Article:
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Topic: Bike interface OBD (Read 50168 times) previous topic - next topic

artcore

Anyone can give a code solution to read k line of injection motorcycle using the L9637D circuit? thank you

TriB

Anyone can give a code solution to read k line of injection motorcycle using the L9637D circuit? thank you
Serious?
Here are 8 pages about this topic. With tons of code snippets and detailed explanations.
And the minimum of 5 links to GitHub, with full solutions for SDS (Suzuki) and KDS (Kawasaki).
Attachments with *.ino-Files and so on...

Furthermore, there are even more threads about this topic.

We will help you out with any specific question, but please be a little bit proactive :)
I cannot read this thread for you :P

artcore

Well, thanks in advance, sorry for my first entry in this forum.
I want to read the communication on K-Line on Yamaha Vixion motor using IC L9637D circuit, thanks  :)

TriB

As far as I could understand the YDS (Yamaha Diagnostic Protocol) protocol, it is close to the Honda protocol.
There are no sender-/receiver-adresses or header information. Just the checksum at the end.
You initialize the diagnostic mode by sending 0x80 and from then on you can just submit 0x02 and it gives you:
Rpm, Speed, Error, Gear & Checksum.

Until now, we only have working solutions for Kawasaki and Suzuki here in the forum.
I think, you will have to create something by your own.

A great startingpoint will always be the ECU-Hacking forum. Thats where the most of us have our basic information from :)

artcore

Oh, well, I'm learning to try using the L9637D IC and Arduino codes, but the results I get are usually only able to generate hex numbers that are data of ECU and sometimes only a few parameters whose value is almost the same as the Yamaha diagnostic tool on Generally, such as the value of Battery Voltage, incoming/intake air pressure. Thank you

TriB

I was going on developing the Suzuki solution.
As I found out with my Kawasaki, the most calculations from ECU Hacking forum are wrong or not precise.
This seems equal to the Suzuki  ::)


Has somebody found the speed in data? It is 0xFF all the time.
And there is no other value, which seems to fit. My Gsx-R 600 is from 2006 and has a digital speedometer, which let me guess, the data should be there...

cyclegadget

Has somebody found the speed in data? It is 0xFF all the time.
And there is no other value, which seems to fit. My Gsx-R 600 is from 2006 and has a digital speedometer, which let me guess, the data should be there...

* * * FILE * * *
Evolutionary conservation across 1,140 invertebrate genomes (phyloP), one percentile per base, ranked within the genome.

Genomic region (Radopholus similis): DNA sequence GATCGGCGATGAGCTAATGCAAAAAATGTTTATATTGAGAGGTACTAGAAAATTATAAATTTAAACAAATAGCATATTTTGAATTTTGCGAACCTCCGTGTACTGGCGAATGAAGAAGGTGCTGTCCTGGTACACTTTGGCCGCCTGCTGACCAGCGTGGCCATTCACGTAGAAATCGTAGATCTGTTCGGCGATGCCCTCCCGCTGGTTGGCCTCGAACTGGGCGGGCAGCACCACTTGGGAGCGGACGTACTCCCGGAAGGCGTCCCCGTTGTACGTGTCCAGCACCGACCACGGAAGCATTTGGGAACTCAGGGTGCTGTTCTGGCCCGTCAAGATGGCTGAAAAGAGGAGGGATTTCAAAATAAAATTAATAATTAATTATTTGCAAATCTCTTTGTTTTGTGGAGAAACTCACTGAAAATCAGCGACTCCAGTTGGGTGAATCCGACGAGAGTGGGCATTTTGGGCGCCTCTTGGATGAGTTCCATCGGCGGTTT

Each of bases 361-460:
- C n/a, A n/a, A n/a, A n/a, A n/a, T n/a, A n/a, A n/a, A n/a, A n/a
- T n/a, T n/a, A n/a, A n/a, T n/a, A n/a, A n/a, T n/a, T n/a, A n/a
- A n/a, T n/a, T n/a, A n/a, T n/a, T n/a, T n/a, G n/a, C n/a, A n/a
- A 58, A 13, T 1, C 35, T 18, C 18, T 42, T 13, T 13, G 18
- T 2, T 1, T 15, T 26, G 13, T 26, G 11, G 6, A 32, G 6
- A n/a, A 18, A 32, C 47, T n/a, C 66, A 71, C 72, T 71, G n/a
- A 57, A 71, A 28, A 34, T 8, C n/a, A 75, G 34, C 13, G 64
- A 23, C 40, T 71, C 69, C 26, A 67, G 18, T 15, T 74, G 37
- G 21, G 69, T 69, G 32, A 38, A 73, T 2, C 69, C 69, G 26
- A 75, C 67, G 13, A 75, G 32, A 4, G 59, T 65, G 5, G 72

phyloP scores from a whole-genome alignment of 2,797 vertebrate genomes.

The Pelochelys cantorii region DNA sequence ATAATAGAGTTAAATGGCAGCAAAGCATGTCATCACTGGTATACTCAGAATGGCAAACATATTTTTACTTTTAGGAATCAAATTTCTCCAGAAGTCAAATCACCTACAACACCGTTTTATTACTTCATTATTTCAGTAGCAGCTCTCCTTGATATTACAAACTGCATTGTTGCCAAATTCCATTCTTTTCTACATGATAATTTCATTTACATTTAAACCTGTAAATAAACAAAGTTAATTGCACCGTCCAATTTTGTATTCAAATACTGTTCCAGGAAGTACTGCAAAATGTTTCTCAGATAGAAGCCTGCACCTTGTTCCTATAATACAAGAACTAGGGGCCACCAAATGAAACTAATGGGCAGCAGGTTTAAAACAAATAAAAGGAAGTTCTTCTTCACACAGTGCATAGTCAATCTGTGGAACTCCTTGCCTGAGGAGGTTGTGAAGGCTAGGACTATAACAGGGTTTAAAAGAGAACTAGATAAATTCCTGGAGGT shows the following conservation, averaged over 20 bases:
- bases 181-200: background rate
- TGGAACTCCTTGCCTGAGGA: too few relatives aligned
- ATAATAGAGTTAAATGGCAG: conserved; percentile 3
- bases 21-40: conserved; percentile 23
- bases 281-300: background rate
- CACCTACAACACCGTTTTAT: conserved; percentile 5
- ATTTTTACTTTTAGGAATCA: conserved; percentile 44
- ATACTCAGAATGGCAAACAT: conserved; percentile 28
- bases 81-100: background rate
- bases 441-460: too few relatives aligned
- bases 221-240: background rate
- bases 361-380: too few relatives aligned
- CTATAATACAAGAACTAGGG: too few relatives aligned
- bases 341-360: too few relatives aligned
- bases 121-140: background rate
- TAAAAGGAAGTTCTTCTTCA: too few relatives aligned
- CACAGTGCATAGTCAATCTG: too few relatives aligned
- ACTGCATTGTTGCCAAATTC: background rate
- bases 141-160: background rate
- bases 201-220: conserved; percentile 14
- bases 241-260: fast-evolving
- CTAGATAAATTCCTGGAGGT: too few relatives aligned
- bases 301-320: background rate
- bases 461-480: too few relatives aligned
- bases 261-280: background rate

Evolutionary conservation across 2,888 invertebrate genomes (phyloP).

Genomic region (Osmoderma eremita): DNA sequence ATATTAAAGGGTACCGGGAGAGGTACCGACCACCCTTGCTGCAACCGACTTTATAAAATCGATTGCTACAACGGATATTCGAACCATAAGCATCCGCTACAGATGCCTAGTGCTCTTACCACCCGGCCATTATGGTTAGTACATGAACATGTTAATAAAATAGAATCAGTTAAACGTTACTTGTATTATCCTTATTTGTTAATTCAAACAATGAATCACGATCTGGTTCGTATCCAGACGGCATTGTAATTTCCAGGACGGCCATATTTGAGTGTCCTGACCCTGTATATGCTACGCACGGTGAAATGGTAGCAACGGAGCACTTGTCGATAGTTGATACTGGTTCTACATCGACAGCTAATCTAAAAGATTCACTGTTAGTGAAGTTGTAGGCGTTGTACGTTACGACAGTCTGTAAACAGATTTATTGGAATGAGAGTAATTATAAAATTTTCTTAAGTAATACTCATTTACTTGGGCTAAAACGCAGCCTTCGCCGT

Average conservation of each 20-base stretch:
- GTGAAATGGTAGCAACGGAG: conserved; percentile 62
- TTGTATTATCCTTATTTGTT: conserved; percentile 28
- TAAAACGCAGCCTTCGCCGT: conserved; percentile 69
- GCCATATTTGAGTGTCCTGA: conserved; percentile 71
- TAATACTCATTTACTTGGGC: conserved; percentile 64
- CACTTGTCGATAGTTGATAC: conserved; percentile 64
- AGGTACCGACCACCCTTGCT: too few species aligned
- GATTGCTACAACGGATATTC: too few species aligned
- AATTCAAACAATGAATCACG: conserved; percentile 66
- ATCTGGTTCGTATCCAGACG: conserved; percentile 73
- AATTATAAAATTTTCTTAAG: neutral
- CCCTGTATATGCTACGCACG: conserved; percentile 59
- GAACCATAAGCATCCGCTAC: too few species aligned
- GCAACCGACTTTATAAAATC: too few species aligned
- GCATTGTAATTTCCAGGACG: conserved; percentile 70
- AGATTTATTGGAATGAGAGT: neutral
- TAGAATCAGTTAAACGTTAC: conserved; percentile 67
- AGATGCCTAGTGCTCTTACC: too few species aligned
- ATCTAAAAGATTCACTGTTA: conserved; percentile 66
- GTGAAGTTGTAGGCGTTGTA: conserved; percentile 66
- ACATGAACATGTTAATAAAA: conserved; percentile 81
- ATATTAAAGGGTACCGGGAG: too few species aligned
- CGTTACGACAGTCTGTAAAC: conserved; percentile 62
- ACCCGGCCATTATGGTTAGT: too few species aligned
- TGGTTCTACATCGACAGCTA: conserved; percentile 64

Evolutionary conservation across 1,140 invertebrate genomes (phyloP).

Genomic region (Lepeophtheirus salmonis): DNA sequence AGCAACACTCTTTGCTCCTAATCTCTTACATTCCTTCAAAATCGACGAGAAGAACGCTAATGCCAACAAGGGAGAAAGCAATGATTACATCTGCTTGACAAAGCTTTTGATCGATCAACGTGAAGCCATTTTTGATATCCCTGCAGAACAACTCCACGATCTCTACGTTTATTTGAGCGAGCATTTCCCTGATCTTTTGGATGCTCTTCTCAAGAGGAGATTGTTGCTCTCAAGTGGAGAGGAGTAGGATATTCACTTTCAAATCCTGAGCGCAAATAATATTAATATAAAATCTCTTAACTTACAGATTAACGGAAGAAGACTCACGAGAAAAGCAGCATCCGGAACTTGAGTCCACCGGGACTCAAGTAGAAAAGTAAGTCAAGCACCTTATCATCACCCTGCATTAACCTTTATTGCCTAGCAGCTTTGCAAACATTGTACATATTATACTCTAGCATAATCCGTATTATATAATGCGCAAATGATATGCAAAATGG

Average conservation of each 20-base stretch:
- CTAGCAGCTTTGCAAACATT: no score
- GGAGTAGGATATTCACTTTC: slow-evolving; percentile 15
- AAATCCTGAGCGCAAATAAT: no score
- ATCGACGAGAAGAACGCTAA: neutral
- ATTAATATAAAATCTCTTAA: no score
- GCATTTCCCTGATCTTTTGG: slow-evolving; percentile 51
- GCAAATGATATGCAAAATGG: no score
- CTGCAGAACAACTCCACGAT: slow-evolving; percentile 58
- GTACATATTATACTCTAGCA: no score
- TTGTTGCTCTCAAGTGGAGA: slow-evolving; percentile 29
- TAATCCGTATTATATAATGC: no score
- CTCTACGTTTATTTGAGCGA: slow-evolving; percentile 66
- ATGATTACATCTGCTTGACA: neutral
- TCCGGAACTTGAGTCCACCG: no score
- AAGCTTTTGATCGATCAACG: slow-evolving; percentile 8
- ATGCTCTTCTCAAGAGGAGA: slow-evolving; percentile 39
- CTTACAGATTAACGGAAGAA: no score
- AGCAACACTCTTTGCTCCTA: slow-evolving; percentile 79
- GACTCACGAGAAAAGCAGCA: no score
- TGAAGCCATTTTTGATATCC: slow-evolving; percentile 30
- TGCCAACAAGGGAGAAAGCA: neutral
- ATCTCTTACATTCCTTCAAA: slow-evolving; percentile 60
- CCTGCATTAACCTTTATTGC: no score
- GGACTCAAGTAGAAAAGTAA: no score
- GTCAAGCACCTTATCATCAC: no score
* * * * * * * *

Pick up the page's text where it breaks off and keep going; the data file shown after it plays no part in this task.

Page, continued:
I am not positive, but I thought that the speed came from the pulse counter on the front sprocket, and then went directly to speedometer cluster. Certainly, the odometer information is stored in the speedometer cluster. You can change ECUs and your mileage will still be stored int he gauge cluster.

  I need to review the wiring to find the answer, Suzuki is pretty good with individual wire colors for everything.


Mark
Good links: Eagle tutorial= http://www.youtube.com/playlist?list=PLDE1858BD83D19C70
General Arduion tutorials = http://tronixstuff.wordpress.com
http://www.gammon.com.au/forum/bbshowpost.php?bbtopic_id=123

TriB

#127
Jul 27, 2017, 04:37 pm Last Edit: Jul 28, 2017, 10:32 am by TriB Reason: RPM still not right
Thank you Mark!
That´s what I expected. But it does not really matter, because I also use GPS to record the track and measure my lap-times.


My current calculations are:
Gear
None :)

Engine coolant Temperature in degrees Celsius
((uint32_t)ecuResponse[17] * 160 / 256) - 30

Intake manifold absolute pressure (kPa)
All found calculations are not coherent. I am getting a 0xB9 = 185 dec.
My location is at about ~40 meters above sea level, which is


0m 29.9inch Hg 760mmHg 14.7psia 1.03kg/cm³ 101kPa

(Source)
Without having values from different heights, it is nearly impossible to get an approximated factor.

Engine Speed (RPM)
A*100+B is definitely wrong. All calculations base on 256 factor A*256+B
It is stored under double precision, I think:
(((uint32_t)ecuResponse[13] << 8 ) + ecuResponse[14]) / 2
(<< 8 is equal to *256)